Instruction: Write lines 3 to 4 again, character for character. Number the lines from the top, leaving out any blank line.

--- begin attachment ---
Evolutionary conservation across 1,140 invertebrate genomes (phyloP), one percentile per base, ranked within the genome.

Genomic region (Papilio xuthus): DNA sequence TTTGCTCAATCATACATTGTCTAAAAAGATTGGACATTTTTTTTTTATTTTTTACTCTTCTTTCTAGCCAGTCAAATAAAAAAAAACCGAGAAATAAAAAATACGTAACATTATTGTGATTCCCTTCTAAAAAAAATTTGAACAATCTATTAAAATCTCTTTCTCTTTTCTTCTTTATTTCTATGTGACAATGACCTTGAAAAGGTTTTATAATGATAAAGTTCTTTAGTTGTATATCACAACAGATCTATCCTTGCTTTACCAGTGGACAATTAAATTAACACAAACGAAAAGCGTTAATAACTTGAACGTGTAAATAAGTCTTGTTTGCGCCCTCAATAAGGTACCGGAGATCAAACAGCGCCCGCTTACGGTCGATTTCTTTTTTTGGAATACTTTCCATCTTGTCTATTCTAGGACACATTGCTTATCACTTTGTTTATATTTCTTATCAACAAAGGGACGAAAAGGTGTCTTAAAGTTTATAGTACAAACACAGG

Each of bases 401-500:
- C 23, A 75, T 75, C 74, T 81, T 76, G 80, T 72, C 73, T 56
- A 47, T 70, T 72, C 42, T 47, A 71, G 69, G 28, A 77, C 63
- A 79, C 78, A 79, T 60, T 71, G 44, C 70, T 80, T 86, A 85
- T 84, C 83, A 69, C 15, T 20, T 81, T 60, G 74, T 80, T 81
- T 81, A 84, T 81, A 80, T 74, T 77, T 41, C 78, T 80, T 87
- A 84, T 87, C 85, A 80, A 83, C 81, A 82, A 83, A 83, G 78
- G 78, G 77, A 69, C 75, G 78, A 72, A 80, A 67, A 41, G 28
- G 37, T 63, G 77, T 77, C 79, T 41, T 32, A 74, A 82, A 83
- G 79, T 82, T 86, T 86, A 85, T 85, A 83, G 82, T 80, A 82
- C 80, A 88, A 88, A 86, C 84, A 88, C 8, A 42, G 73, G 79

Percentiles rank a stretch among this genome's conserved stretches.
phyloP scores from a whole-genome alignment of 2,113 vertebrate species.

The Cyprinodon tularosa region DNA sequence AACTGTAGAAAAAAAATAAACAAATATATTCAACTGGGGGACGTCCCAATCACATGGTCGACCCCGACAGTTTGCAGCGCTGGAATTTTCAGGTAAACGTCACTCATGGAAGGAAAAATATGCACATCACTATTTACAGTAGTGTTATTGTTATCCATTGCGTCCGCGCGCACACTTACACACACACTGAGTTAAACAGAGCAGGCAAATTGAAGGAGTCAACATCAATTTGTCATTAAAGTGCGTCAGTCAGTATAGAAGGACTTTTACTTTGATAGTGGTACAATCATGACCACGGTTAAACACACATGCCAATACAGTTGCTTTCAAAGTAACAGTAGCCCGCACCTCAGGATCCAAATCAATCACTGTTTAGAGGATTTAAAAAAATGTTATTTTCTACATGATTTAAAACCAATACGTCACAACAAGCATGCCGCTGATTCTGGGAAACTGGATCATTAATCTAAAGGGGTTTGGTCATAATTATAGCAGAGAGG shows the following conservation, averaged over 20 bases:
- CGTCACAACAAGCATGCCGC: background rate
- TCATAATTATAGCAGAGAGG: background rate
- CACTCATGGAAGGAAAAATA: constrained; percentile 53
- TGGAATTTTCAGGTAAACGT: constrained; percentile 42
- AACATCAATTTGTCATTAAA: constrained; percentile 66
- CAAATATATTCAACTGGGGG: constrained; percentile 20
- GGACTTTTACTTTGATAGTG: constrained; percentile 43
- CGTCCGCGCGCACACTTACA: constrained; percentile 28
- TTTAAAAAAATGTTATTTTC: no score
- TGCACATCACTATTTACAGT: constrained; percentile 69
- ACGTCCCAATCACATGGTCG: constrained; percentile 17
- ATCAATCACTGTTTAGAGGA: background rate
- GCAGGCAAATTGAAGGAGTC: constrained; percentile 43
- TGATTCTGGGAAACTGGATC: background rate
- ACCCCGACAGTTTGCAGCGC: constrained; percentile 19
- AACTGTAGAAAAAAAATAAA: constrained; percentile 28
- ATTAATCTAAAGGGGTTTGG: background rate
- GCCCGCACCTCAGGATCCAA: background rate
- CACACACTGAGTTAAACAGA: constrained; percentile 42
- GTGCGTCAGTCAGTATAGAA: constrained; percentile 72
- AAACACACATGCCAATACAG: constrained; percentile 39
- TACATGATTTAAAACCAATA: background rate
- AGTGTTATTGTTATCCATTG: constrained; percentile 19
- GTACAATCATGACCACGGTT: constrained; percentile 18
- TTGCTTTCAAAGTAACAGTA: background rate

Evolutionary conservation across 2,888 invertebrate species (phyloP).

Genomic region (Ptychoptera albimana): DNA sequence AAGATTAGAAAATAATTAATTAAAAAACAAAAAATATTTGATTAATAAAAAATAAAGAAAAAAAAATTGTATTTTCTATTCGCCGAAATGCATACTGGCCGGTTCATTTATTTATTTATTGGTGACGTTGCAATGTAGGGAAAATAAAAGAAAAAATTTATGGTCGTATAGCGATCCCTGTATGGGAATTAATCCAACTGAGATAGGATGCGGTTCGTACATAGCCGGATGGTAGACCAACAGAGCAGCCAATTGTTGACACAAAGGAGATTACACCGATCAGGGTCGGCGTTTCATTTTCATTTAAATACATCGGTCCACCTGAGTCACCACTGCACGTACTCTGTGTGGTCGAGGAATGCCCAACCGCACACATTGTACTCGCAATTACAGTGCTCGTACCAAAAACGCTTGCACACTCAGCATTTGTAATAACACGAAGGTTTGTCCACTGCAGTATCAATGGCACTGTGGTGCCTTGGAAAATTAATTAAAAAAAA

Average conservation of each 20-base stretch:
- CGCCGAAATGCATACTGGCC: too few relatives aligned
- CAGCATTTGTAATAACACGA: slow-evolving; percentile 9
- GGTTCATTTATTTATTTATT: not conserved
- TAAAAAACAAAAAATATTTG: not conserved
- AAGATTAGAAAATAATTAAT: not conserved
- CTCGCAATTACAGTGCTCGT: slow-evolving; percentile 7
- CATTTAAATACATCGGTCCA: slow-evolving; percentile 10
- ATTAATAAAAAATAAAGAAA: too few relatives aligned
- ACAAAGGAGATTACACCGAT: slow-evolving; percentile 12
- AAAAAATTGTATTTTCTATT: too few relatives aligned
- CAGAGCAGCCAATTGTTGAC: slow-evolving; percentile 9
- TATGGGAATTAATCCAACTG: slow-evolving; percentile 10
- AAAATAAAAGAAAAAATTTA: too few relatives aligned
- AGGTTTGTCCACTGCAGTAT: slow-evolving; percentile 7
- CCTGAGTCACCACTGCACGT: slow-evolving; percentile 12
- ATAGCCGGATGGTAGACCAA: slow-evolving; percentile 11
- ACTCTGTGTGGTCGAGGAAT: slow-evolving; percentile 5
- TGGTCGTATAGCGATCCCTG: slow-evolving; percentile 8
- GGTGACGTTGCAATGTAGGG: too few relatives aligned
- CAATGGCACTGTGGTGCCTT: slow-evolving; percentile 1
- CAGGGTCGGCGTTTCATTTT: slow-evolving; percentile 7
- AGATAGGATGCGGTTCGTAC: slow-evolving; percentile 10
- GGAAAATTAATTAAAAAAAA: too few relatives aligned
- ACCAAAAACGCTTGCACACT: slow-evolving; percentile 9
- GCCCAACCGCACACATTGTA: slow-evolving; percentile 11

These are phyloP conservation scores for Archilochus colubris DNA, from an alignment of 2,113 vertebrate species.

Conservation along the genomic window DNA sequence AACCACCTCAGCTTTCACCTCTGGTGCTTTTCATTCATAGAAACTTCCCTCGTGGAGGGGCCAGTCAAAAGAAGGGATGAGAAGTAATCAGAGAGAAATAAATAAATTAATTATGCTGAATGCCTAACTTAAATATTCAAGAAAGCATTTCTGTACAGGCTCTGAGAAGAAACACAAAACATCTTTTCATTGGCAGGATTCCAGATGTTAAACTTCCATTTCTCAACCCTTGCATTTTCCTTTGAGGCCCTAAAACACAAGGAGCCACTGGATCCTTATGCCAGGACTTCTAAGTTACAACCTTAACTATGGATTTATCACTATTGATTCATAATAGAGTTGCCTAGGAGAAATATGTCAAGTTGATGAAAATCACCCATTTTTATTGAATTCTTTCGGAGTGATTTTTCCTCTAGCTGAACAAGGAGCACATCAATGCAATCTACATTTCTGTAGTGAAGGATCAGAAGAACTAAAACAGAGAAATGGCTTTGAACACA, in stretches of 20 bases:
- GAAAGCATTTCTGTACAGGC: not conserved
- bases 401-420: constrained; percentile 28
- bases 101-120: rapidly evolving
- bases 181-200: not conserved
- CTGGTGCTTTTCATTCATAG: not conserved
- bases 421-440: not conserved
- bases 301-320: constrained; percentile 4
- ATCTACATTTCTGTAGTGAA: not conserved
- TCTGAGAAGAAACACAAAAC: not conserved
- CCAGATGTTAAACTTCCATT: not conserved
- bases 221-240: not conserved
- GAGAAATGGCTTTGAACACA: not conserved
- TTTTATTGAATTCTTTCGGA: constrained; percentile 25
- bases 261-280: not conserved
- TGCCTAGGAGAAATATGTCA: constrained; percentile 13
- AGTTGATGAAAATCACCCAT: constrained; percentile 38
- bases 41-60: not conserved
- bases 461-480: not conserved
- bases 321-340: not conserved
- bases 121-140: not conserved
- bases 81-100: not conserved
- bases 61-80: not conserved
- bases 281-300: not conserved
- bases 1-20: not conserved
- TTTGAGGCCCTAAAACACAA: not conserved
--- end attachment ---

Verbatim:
Each of bases 401-500:
- C 23, A 75, T 75, C 74, T 81, T 76, G 80, T 72, C 73, T 56